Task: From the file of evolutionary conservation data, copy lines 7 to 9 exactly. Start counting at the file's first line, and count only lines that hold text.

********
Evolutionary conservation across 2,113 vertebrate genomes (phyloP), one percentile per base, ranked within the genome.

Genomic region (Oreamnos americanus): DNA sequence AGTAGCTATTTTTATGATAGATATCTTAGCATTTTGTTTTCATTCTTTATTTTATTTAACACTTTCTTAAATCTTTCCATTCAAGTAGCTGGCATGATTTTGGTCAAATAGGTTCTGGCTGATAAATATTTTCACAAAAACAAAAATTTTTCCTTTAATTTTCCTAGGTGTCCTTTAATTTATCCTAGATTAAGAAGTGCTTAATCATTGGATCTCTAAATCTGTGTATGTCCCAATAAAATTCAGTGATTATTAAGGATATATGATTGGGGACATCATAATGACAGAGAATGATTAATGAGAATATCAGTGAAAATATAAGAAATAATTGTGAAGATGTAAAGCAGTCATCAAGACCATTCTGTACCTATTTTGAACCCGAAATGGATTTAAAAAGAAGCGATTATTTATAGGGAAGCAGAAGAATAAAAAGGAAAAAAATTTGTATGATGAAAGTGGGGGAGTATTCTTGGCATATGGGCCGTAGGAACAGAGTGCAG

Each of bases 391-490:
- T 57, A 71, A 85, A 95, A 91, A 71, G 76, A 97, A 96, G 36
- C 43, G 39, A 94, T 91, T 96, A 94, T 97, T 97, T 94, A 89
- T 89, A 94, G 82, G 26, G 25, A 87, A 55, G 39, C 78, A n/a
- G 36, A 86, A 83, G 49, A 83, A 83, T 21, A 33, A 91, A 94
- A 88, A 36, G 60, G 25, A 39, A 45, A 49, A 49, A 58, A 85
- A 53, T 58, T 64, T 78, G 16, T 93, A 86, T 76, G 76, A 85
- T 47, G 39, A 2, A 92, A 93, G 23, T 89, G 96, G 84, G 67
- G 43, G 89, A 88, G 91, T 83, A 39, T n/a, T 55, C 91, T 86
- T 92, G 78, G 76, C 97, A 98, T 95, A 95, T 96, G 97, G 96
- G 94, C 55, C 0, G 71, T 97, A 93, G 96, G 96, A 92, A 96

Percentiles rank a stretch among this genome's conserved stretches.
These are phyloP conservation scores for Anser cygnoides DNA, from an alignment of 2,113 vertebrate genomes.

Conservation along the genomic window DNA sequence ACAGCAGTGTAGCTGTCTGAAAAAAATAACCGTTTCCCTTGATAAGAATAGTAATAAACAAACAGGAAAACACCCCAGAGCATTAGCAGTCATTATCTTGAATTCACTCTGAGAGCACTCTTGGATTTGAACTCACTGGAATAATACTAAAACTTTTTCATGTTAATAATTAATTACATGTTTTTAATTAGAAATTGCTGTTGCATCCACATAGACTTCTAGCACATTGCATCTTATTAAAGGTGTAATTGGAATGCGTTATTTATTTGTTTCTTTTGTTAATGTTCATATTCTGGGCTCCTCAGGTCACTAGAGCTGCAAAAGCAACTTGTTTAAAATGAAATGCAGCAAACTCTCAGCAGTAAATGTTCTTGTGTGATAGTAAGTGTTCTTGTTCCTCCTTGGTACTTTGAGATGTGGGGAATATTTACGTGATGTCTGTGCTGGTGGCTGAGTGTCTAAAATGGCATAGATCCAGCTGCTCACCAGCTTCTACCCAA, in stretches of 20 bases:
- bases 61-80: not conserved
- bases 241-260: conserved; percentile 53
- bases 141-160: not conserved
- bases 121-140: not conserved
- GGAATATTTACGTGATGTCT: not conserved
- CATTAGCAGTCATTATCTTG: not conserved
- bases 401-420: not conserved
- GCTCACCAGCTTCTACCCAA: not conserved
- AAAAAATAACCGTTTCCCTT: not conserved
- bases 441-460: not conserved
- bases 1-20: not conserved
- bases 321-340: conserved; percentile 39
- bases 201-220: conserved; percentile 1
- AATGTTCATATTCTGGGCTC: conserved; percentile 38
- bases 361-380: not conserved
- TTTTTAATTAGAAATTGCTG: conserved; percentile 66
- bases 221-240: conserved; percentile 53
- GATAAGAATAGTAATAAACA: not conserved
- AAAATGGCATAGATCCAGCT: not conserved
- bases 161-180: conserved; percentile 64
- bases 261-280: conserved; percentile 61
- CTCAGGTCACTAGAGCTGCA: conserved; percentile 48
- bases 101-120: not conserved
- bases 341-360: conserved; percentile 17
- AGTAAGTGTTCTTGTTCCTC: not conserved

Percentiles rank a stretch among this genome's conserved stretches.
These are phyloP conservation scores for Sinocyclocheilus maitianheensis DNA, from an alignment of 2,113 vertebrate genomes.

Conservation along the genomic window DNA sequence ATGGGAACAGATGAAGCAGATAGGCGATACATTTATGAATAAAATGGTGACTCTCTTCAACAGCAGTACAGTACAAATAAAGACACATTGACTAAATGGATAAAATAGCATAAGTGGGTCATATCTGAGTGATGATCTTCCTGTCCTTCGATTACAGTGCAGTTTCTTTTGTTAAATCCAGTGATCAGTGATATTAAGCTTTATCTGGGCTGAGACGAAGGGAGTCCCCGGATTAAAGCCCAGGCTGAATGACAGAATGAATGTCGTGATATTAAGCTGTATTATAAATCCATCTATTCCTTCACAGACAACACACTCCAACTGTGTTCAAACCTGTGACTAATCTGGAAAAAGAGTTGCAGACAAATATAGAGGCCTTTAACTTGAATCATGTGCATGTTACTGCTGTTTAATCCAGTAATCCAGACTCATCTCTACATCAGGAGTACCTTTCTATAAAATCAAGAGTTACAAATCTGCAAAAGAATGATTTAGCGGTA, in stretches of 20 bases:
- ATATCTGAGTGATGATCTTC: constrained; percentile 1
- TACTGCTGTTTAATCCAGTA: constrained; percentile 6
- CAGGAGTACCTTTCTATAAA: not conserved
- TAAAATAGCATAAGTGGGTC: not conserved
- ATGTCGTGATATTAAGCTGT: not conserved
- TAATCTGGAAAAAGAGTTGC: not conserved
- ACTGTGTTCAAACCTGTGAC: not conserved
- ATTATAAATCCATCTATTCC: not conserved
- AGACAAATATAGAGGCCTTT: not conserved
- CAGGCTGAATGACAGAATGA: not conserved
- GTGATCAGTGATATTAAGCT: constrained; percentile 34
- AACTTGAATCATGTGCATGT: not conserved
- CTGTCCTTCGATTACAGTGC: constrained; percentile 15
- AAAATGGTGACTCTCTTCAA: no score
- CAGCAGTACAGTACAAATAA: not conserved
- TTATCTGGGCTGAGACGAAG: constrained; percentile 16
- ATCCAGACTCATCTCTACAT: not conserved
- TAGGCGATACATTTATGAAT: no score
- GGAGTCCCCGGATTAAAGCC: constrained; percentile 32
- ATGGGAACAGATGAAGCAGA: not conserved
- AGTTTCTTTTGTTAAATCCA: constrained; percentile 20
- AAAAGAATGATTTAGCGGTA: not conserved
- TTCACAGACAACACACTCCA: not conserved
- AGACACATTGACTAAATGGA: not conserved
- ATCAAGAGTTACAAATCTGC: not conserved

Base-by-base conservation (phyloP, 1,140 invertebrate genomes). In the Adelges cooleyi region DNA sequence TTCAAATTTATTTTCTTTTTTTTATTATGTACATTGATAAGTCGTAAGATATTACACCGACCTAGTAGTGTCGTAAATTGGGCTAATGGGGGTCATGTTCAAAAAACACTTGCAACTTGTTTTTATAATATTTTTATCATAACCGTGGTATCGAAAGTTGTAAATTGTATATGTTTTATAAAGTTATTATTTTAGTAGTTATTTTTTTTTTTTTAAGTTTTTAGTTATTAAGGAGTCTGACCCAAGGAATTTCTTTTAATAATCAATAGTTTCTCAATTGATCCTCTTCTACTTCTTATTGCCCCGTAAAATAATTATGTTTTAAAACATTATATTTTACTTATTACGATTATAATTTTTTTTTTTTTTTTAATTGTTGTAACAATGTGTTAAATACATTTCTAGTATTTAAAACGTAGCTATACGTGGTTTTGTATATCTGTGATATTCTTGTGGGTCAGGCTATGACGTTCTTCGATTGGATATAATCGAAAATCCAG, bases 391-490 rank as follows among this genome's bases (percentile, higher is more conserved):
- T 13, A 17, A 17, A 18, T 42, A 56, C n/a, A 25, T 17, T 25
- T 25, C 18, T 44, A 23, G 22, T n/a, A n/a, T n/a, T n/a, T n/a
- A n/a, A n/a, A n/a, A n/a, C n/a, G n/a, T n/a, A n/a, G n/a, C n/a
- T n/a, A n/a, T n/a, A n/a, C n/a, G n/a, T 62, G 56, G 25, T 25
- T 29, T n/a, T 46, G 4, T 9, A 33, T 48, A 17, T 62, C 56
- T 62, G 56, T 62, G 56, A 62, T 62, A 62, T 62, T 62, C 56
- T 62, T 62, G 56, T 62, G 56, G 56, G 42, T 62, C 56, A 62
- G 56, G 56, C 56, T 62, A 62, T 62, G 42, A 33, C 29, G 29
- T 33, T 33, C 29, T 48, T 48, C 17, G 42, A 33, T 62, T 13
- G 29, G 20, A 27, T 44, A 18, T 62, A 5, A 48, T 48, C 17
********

- G 36, A 86, A 83, G 49, A 83, A 83, T 21, A 33, A 91, A 94
- A 88, A 36, G 60, G 25, A 39, A 45, A 49, A 49, A 58, A 85
- A 53, T 58, T 64, T 78, G 16, T 93, A 86, T 76, G 76, A 85